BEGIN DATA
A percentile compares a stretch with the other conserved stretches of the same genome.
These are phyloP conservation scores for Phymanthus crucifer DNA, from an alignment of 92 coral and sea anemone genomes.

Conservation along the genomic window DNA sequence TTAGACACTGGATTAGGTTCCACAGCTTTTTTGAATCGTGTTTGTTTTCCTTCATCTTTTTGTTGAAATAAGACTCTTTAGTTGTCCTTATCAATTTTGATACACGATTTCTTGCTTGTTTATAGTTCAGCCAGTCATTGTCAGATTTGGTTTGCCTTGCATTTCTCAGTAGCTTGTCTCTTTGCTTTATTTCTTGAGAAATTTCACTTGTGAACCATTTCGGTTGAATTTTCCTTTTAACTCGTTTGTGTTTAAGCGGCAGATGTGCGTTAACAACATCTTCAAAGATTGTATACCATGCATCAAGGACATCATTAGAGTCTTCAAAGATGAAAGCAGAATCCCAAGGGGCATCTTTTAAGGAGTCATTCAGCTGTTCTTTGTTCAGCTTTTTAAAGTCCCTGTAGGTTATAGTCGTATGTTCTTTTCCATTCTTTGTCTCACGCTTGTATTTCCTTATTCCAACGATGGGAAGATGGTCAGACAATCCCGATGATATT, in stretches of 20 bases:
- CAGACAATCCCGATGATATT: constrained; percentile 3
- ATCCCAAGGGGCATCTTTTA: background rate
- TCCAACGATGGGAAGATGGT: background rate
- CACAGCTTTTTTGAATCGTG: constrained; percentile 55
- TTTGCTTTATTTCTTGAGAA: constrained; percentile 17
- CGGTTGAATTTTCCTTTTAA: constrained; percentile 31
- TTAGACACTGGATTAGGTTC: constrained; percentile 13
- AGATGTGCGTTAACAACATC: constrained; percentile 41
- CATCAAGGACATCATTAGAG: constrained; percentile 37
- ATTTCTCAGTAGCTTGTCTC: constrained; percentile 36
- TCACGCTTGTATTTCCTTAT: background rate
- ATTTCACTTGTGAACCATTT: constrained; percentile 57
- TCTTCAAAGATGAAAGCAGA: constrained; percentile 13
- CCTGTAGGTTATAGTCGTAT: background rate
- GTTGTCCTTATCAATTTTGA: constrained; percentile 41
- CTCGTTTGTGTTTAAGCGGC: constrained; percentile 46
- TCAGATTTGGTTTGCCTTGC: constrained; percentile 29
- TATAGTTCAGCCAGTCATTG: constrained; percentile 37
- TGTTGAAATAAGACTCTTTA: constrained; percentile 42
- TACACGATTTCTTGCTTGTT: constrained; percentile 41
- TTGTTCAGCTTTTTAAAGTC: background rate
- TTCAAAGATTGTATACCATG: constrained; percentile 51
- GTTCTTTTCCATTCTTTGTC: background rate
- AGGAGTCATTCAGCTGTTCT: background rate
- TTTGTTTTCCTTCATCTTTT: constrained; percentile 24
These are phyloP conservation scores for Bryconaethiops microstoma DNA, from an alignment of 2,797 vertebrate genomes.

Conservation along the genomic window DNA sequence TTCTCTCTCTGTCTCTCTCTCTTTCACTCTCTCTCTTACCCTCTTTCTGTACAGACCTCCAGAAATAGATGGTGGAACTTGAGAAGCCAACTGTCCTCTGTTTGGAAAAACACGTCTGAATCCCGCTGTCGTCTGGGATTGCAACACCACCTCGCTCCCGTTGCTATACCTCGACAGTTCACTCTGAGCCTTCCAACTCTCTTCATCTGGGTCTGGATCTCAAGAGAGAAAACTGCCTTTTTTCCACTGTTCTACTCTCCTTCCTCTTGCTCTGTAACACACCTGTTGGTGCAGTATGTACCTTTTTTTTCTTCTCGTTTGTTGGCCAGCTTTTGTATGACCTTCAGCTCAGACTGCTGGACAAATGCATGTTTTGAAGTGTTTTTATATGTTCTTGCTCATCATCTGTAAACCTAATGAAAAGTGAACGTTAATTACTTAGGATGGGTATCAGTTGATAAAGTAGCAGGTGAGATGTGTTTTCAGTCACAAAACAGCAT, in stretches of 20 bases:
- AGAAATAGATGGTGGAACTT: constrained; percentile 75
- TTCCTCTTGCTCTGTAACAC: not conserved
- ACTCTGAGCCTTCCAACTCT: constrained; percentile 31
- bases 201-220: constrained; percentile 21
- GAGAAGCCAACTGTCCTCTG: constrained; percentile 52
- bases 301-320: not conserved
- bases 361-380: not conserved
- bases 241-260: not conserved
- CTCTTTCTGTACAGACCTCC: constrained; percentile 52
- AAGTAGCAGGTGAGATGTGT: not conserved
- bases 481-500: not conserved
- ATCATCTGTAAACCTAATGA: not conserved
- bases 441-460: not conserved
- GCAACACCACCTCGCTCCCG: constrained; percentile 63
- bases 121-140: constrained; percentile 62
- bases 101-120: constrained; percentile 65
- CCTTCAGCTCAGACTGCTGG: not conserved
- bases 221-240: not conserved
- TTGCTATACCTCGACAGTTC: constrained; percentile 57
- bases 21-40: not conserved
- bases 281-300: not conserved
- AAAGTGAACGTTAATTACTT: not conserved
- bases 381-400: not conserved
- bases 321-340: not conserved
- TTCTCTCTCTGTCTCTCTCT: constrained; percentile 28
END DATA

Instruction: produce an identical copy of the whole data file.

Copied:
A percentile compares a stretch with the other conserved stretches of the same genome.
These are phyloP conservation scores for Phymanthus crucifer DNA, from an alignment of 92 coral and sea anemone genomes.

Conservation along the genomic window DNA sequence TTAGACACTGGATTAGGTTCCACAGCTTTTTTGAATCGTGTTTGTTTTCCTTCATCTTTTTGTTGAAATAAGACTCTTTAGTTGTCCTTATCAATTTTGATACACGATTTCTTGCTTGTTTATAGTTCAGCCAGTCATTGTCAGATTTGGTTTGCCTTGCATTTCTCAGTAGCTTGTCTCTTTGCTTTATTTCTTGAGAAATTTCACTTGTGAACCATTTCGGTTGAATTTTCCTTTTAACTCGTTTGTGTTTAAGCGGCAGATGTGCGTTAACAACATCTTCAAAGATTGTATACCATGCATCAAGGACATCATTAGAGTCTTCAAAGATGAAAGCAGAATCCCAAGGGGCATCTTTTAAGGAGTCATTCAGCTGTTCTTTGTTCAGCTTTTTAAAGTCCCTGTAGGTTATAGTCGTATGTTCTTTTCCATTCTTTGTCTCACGCTTGTATTTCCTTATTCCAACGATGGGAAGATGGTCAGACAATCCCGATGATATT, in stretches of 20 bases:
- CAGACAATCCCGATGATATT: constrained; percentile 3
- ATCCCAAGGGGCATCTTTTA: background rate
- TCCAACGATGGGAAGATGGT: background rate
- CACAGCTTTTTTGAATCGTG: constrained; percentile 55
- TTTGCTTTATTTCTTGAGAA: constrained; percentile 17
- CGGTTGAATTTTCCTTTTAA: constrained; percentile 31
- TTAGACACTGGATTAGGTTC: constrained; percentile 13
- AGATGTGCGTTAACAACATC: constrained; percentile 41
- CATCAAGGACATCATTAGAG: constrained; percentile 37
- ATTTCTCAGTAGCTTGTCTC: constrained; percentile 36
- TCACGCTTGTATTTCCTTAT: background rate
- ATTTCACTTGTGAACCATTT: constrained; percentile 57
- TCTTCAAAGATGAAAGCAGA: constrained; percentile 13
- CCTGTAGGTTATAGTCGTAT: background rate
- GTTGTCCTTATCAATTTTGA: constrained; percentile 41
- CTCGTTTGTGTTTAAGCGGC: constrained; percentile 46
- TCAGATTTGGTTTGCCTTGC: constrained; percentile 29
- TATAGTTCAGCCAGTCATTG: constrained; percentile 37
- TGTTGAAATAAGACTCTTTA: constrained; percentile 42
- TACACGATTTCTTGCTTGTT: constrained; percentile 41
- TTGTTCAGCTTTTTAAAGTC: background rate
- TTCAAAGATTGTATACCATG: constrained; percentile 51
- GTTCTTTTCCATTCTTTGTC: background rate
- AGGAGTCATTCAGCTGTTCT: background rate
- TTTGTTTTCCTTCATCTTTT: constrained; percentile 24
These are phyloP conservation scores for Bryconaethiops microstoma DNA, from an alignment of 2,797 vertebrate genomes.

Conservation along the genomic window DNA sequence TTCTCTCTCTGTCTCTCTCTCTTTCACTCTCTCTCTTACCCTCTTTCTGTACAGACCTCCAGAAATAGATGGTGGAACTTGAGAAGCCAACTGTCCTCTGTTTGGAAAAACACGTCTGAATCCCGCTGTCGTCTGGGATTGCAACACCACCTCGCTCCCGTTGCTATACCTCGACAGTTCACTCTGAGCCTTCCAACTCTCTTCATCTGGGTCTGGATCTCAAGAGAGAAAACTGCCTTTTTTCCACTGTTCTACTCTCCTTCCTCTTGCTCTGTAACACACCTGTTGGTGCAGTATGTACCTTTTTTTTCTTCTCGTTTGTTGGCCAGCTTTTGTATGACCTTCAGCTCAGACTGCTGGACAAATGCATGTTTTGAAGTGTTTTTATATGTTCTTGCTCATCATCTGTAAACCTAATGAAAAGTGAACGTTAATTACTTAGGATGGGTATCAGTTGATAAAGTAGCAGGTGAGATGTGTTTTCAGTCACAAAACAGCAT, in stretches of 20 bases:
- AGAAATAGATGGTGGAACTT: constrained; percentile 75
- TTCCTCTTGCTCTGTAACAC: not conserved
- ACTCTGAGCCTTCCAACTCT: constrained; percentile 31
- bases 201-220: constrained; percentile 21
- GAGAAGCCAACTGTCCTCTG: constrained; percentile 52
- bases 301-320: not conserved
- bases 361-380: not conserved
- bases 241-260: not conserved
- CTCTTTCTGTACAGACCTCC: constrained; percentile 52
- AAGTAGCAGGTGAGATGTGT: not conserved
- bases 481-500: not conserved
- ATCATCTGTAAACCTAATGA: not conserved
- bases 441-460: not conserved
- GCAACACCACCTCGCTCCCG: constrained; percentile 63
- bases 121-140: constrained; percentile 62
- bases 101-120: constrained; percentile 65
- CCTTCAGCTCAGACTGCTGG: not conserved
- bases 221-240: not conserved
- TTGCTATACCTCGACAGTTC: constrained; percentile 57
- bases 21-40: not conserved
- bases 281-300: not conserved
- AAAGTGAACGTTAATTACTT: not conserved
- bases 381-400: not conserved
- bases 321-340: not conserved
- TTCTCTCTCTGTCTCTCTCT: constrained; percentile 28